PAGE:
breast augmentation by lipofilling (fat transplantation)
Fat is harvested in small pieces by liposculpture. The donor sites of choice are the natural fat deposits where volume reduction may be of aesthetic benefit, such as the waistline, the abdomen, the hips, the inner aspects of the thighs and the knees. When necessary, fat may also be aspirated homogeneously from the anterior and lateral aspects of the thighs.
For lipofilling the fat is filtered and reinjected under the skin of the breast and below the breasts in the pectoral muscle, through stab incisions of only a few millimetres.
The first and the last images of the following animations are "before" and "after" pictures. The transition has been rendered digitally.
There are limitations to the volume that can be used for breast enhancement. The transferred fat can only survive in healthy tissue with good blood perfusion. After excessive fat injection, a higher percentage of fat does not take and is reabsorbed. Thus one session of lipofilling can rarely create as much volume as classic breast augmentation with implants. A combination of breast implants and lipofilling can be useful in slender ladies, to better cover the border of the implant and rippling of its surface with living tissue.
The capacity of the breasts to take up fat can be enhanced by the Brava® system. This is an external tissue expander which enlarges breast volume by gentle suction. For one month before and one month after the procedure, domes with a soft border are applied over the breasts at night and during week-ends. A small pump provides light negative pressure, which makes the breasts gradually expand. The website of Dr. Khouri, the creator of Brava®, provides more information on this subject.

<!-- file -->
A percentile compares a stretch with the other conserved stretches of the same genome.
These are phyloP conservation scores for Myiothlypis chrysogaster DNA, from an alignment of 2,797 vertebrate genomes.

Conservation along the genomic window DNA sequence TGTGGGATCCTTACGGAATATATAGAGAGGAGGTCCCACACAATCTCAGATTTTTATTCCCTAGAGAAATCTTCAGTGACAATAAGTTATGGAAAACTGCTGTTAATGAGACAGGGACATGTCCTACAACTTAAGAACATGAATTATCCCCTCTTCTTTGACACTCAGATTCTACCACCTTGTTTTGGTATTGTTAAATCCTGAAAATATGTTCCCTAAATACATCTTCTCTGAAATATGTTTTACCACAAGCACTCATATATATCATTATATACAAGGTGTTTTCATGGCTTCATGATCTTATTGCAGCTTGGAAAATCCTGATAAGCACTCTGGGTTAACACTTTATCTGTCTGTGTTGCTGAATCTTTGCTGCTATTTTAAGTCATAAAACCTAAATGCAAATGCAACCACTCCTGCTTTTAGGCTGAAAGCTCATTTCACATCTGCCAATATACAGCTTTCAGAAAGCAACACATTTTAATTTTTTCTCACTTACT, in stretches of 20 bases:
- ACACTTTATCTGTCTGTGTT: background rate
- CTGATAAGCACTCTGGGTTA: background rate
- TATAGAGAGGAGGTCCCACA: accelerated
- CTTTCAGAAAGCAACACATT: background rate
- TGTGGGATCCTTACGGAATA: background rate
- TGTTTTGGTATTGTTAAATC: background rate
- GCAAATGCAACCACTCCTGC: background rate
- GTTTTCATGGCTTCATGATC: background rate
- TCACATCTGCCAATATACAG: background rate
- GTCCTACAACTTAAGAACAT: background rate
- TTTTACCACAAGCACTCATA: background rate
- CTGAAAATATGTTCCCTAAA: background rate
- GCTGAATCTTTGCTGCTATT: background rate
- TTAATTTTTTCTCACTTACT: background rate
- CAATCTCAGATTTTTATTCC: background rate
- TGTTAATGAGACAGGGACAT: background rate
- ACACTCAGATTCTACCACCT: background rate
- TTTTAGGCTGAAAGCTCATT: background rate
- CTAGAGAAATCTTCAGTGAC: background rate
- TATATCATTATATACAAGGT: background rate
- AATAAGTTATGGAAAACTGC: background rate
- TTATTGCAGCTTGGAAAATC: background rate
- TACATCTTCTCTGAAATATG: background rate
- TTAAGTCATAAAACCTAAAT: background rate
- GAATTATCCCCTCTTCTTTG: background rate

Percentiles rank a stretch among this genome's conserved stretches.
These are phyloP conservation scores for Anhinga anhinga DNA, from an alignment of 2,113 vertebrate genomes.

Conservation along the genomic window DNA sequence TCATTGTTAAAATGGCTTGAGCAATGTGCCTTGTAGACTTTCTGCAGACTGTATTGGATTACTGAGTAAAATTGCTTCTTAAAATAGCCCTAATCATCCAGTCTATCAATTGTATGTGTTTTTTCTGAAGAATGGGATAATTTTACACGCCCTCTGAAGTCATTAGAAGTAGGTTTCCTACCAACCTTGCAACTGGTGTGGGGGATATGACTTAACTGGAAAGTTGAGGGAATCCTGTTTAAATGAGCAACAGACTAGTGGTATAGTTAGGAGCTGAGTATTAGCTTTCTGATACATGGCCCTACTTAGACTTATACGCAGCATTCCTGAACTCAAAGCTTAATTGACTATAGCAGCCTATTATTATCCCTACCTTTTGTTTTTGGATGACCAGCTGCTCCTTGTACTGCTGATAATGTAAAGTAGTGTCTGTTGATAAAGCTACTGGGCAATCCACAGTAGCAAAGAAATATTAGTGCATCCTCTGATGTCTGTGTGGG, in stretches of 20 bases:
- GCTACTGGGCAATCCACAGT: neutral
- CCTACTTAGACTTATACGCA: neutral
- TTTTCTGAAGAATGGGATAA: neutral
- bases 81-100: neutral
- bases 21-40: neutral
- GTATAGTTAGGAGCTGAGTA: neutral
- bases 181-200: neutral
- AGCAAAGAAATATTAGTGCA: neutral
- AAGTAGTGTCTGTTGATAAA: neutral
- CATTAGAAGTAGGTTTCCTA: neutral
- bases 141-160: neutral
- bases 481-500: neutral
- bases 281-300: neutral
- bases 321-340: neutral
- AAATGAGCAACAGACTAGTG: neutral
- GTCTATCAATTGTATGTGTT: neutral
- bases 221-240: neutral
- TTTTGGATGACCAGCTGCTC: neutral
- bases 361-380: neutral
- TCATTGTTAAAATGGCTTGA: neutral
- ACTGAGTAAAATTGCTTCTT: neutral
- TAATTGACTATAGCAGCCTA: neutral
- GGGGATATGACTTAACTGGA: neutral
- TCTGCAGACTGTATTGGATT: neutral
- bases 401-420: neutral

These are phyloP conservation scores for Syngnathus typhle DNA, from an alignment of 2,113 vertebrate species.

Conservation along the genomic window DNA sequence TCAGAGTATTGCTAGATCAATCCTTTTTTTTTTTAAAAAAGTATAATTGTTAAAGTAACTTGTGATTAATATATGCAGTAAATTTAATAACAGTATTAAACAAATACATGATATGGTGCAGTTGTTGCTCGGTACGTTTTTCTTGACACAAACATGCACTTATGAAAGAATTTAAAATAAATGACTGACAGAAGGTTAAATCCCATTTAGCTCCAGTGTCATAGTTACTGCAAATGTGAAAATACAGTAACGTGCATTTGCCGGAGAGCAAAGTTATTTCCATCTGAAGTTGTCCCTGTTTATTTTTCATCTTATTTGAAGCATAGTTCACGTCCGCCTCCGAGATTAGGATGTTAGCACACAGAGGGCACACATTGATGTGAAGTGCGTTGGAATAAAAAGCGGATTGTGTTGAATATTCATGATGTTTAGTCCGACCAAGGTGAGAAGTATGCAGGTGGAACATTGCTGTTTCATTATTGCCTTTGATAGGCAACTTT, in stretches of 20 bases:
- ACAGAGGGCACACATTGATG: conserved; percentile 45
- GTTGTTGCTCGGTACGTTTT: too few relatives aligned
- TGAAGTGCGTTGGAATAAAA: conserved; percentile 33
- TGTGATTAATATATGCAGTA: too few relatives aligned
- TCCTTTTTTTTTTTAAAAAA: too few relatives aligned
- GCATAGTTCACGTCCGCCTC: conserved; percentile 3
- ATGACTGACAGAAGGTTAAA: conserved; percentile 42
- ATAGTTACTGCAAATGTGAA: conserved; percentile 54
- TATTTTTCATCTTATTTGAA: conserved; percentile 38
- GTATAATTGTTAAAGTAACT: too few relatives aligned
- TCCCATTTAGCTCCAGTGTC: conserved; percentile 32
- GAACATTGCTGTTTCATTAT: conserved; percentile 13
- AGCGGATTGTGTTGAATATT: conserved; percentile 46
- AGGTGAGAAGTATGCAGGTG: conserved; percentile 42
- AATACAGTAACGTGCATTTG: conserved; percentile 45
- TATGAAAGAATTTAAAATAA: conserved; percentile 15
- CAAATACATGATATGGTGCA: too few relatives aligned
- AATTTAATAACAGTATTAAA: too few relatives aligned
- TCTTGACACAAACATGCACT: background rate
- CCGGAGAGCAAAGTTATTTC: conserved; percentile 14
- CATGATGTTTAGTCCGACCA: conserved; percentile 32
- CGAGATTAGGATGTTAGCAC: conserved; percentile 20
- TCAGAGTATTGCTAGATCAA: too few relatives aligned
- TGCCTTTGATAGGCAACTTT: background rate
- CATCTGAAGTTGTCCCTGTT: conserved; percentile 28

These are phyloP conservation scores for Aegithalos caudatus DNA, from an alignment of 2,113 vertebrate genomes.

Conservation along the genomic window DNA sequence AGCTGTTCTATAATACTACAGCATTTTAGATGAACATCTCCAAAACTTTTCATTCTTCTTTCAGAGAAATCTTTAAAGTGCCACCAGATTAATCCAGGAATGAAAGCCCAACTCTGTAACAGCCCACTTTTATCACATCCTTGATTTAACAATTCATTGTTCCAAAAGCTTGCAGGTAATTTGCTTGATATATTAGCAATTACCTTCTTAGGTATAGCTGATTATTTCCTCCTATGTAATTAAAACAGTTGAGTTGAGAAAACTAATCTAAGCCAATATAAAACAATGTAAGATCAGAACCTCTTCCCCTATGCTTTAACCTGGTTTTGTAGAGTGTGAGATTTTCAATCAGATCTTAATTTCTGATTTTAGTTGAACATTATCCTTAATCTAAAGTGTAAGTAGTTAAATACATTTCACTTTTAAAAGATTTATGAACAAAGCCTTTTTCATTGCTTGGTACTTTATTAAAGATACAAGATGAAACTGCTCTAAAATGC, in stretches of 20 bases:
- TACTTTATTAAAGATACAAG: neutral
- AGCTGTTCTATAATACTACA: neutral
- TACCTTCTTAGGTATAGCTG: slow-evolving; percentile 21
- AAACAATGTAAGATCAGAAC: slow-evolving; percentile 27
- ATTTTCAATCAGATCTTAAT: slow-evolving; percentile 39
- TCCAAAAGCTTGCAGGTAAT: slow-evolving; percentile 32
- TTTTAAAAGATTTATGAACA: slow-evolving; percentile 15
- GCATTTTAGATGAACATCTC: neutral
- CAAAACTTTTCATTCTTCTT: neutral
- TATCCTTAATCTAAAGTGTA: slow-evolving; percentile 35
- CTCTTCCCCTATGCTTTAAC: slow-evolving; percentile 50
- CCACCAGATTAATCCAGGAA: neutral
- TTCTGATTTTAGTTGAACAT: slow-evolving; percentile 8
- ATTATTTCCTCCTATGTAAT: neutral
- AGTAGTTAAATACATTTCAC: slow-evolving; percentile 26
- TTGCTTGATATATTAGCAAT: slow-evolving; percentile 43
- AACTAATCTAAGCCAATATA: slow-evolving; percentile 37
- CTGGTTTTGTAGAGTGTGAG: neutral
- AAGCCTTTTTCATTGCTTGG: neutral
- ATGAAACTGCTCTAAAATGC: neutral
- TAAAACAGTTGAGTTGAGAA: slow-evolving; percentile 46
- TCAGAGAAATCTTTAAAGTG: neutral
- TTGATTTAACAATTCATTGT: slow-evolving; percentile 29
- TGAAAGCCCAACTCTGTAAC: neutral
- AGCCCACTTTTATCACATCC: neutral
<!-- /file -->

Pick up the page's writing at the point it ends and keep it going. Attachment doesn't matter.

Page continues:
Breast augmentation with autologous fat is a recent surgical technique. It has been introduced about ten years after lipofilling to other areas of the body such as the face and the buttocks. One woman out of nine is confronted with breast cancer in the course of her life. Therefore, extra care and diligence were appropriate to introduce fat transfer to the breast.
Fat tissue secretes certain hormones. A part of the transferred fat dies off and forms oil droplets. After some other surgical procedures, such as removal of a breast lump or breast reduction, there may also be some localised areas where fat dies. It has never been demonstrated in these other operations that local fat necrosis would increase the risk of breast cancer.
Microscopic calcifications may form in oil droplets. It is an extra challenge for radiologists who evaluate mammograms to distinguish these calcifications from another type of calcifications that may appear in breast cancer. Mammography is an important technical examination in the early detection of breast cancer.
Since results on hundreds of patients from the pioneers in fat transplantation have been followed up for ten years, more and more plastic surgeons take up this treatment. Present data do not give statistical evidence over a whole human lifespan. There is no medical treatment without inherent risks. Advantages, disadvantages and uncertainties about fat transplantation have to be balanced against the well-known advantages and disadvantages of breast augmentation with implants.
Breast augmentation by lipofilling requires day admission ore one overnight stay in the hospital. The pain is moderate. Strong pain killers are necessary for one to two days. There is pain like after excessive exercise for two to three weeks. In general, the eventual volume of the breasts is reached after three months. The risk of irregularities, imperfections of shape or contour, hardening that remains longer that normal cannot be excluded completely.
Adequate follow-up is mandatory after lipofilling of the breasts. The evolution can be documented adequately by examinations by the plastic surgeon and the gynaecologist on a regular basis, ultrasound, MRI scan, and, for certain age groups and risk groups, mammography.